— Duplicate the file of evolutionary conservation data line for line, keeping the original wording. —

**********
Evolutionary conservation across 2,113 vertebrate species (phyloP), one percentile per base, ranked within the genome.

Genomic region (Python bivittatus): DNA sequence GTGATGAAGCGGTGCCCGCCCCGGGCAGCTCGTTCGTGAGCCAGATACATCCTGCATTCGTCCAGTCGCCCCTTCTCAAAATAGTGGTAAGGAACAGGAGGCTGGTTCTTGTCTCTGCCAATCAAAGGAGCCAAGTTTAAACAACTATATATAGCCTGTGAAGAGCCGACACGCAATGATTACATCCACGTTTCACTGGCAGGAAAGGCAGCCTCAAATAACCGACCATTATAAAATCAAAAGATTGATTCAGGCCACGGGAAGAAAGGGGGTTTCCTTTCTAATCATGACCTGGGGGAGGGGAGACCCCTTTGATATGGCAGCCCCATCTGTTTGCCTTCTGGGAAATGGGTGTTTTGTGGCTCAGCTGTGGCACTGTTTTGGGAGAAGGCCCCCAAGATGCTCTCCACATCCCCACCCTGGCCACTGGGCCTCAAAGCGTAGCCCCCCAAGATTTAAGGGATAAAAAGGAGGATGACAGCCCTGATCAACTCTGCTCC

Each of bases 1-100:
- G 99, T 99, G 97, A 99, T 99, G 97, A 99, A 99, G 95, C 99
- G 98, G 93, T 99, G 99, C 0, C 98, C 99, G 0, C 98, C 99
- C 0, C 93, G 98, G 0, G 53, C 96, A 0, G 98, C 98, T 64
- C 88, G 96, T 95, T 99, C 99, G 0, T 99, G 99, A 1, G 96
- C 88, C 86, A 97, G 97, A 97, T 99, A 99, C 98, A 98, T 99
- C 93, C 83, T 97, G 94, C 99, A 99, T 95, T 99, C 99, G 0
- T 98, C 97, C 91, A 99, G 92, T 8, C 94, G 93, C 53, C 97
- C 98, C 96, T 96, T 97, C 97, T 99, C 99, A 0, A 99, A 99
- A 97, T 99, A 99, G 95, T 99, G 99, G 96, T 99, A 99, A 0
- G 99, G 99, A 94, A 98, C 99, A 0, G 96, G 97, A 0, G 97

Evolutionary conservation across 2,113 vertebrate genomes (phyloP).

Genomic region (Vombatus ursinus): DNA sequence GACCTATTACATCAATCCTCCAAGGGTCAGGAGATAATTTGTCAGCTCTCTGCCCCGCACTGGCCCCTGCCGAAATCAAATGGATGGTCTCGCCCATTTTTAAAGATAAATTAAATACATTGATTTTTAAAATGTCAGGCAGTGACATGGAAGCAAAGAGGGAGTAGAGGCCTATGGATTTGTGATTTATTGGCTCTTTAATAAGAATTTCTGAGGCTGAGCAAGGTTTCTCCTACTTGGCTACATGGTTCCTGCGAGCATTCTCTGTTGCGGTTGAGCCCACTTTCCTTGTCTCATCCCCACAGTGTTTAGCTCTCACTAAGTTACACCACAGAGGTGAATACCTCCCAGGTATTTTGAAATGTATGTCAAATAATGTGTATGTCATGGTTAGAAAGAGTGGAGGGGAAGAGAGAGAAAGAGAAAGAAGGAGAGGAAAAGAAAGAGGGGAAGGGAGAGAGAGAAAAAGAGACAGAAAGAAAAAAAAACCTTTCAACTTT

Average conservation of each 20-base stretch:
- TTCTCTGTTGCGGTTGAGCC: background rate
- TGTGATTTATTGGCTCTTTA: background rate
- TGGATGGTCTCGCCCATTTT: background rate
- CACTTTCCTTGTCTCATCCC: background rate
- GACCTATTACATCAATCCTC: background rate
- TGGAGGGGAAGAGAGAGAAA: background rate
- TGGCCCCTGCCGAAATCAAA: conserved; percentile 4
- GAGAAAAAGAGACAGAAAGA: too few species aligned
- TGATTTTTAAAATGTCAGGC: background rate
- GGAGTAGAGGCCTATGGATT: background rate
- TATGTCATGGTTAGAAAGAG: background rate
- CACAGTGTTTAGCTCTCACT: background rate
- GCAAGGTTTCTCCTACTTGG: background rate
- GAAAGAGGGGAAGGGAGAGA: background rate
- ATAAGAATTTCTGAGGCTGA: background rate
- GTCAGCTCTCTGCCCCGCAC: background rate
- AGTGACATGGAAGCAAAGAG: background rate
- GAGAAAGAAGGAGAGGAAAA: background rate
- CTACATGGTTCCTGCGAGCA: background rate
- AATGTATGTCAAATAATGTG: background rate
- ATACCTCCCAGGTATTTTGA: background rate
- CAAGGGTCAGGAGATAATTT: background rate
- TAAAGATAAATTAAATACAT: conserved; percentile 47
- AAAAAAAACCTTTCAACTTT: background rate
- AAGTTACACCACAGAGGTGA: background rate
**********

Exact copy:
Evolutionary conservation across 2,113 vertebrate species (phyloP), one percentile per base, ranked within the genome.

Genomic region (Python bivittatus): DNA sequence GTGATGAAGCGGTGCCCGCCCCGGGCAGCTCGTTCGTGAGCCAGATACATCCTGCATTCGTCCAGTCGCCCCTTCTCAAAATAGTGGTAAGGAACAGGAGGCTGGTTCTTGTCTCTGCCAATCAAAGGAGCCAAGTTTAAACAACTATATATAGCCTGTGAAGAGCCGACACGCAATGATTACATCCACGTTTCACTGGCAGGAAAGGCAGCCTCAAATAACCGACCATTATAAAATCAAAAGATTGATTCAGGCCACGGGAAGAAAGGGGGTTTCCTTTCTAATCATGACCTGGGGGAGGGGAGACCCCTTTGATATGGCAGCCCCATCTGTTTGCCTTCTGGGAAATGGGTGTTTTGTGGCTCAGCTGTGGCACTGTTTTGGGAGAAGGCCCCCAAGATGCTCTCCACATCCCCACCCTGGCCACTGGGCCTCAAAGCGTAGCCCCCCAAGATTTAAGGGATAAAAAGGAGGATGACAGCCCTGATCAACTCTGCTCC

Each of bases 1-100:
- G 99, T 99, G 97, A 99, T 99, G 97, A 99, A 99, G 95, C 99
- G 98, G 93, T 99, G 99, C 0, C 98, C 99, G 0, C 98, C 99
- C 0, C 93, G 98, G 0, G 53, C 96, A 0, G 98, C 98, T 64
- C 88, G 96, T 95, T 99, C 99, G 0, T 99, G 99, A 1, G 96
- C 88, C 86, A 97, G 97, A 97, T 99, A 99, C 98, A 98, T 99
- C 93, C 83, T 97, G 94, C 99, A 99, T 95, T 99, C 99, G 0
- T 98, C 97, C 91, A 99, G 92, T 8, C 94, G 93, C 53, C 97
- C 98, C 96, T 96, T 97, C 97, T 99, C 99, A 0, A 99, A 99
- A 97, T 99, A 99, G 95, T 99, G 99, G 96, T 99, A 99, A 0
- G 99, G 99, A 94, A 98, C 99, A 0, G 96, G 97, A 0, G 97

Evolutionary conservation across 2,113 vertebrate genomes (phyloP).

Genomic region (Vombatus ursinus): DNA sequence GACCTATTACATCAATCCTCCAAGGGTCAGGAGATAATTTGTCAGCTCTCTGCCCCGCACTGGCCCCTGCCGAAATCAAATGGATGGTCTCGCCCATTTTTAAAGATAAATTAAATACATTGATTTTTAAAATGTCAGGCAGTGACATGGAAGCAAAGAGGGAGTAGAGGCCTATGGATTTGTGATTTATTGGCTCTTTAATAAGAATTTCTGAGGCTGAGCAAGGTTTCTCCTACTTGGCTACATGGTTCCTGCGAGCATTCTCTGTTGCGGTTGAGCCCACTTTCCTTGTCTCATCCCCACAGTGTTTAGCTCTCACTAAGTTACACCACAGAGGTGAATACCTCCCAGGTATTTTGAAATGTATGTCAAATAATGTGTATGTCATGGTTAGAAAGAGTGGAGGGGAAGAGAGAGAAAGAGAAAGAAGGAGAGGAAAAGAAAGAGGGGAAGGGAGAGAGAGAAAAAGAGACAGAAAGAAAAAAAAACCTTTCAACTTT

Average conservation of each 20-base stretch:
- TTCTCTGTTGCGGTTGAGCC: background rate
- TGTGATTTATTGGCTCTTTA: background rate
- TGGATGGTCTCGCCCATTTT: background rate
- CACTTTCCTTGTCTCATCCC: background rate
- GACCTATTACATCAATCCTC: background rate
- TGGAGGGGAAGAGAGAGAAA: background rate
- TGGCCCCTGCCGAAATCAAA: conserved; percentile 4
- GAGAAAAAGAGACAGAAAGA: too few species aligned
- TGATTTTTAAAATGTCAGGC: background rate
- GGAGTAGAGGCCTATGGATT: background rate
- TATGTCATGGTTAGAAAGAG: background rate
- CACAGTGTTTAGCTCTCACT: background rate
- GCAAGGTTTCTCCTACTTGG: background rate
- GAAAGAGGGGAAGGGAGAGA: background rate
- ATAAGAATTTCTGAGGCTGA: background rate
- GTCAGCTCTCTGCCCCGCAC: background rate
- AGTGACATGGAAGCAAAGAG: background rate
- GAGAAAGAAGGAGAGGAAAA: background rate
- CTACATGGTTCCTGCGAGCA: background rate
- AATGTATGTCAAATAATGTG: background rate
- ATACCTCCCAGGTATTTTGA: background rate
- CAAGGGTCAGGAGATAATTT: background rate
- TAAAGATAAATTAAATACAT: conserved; percentile 47
- AAAAAAAACCTTTCAACTTT: background rate
- AAGTTACACCACAGAGGTGA: background rate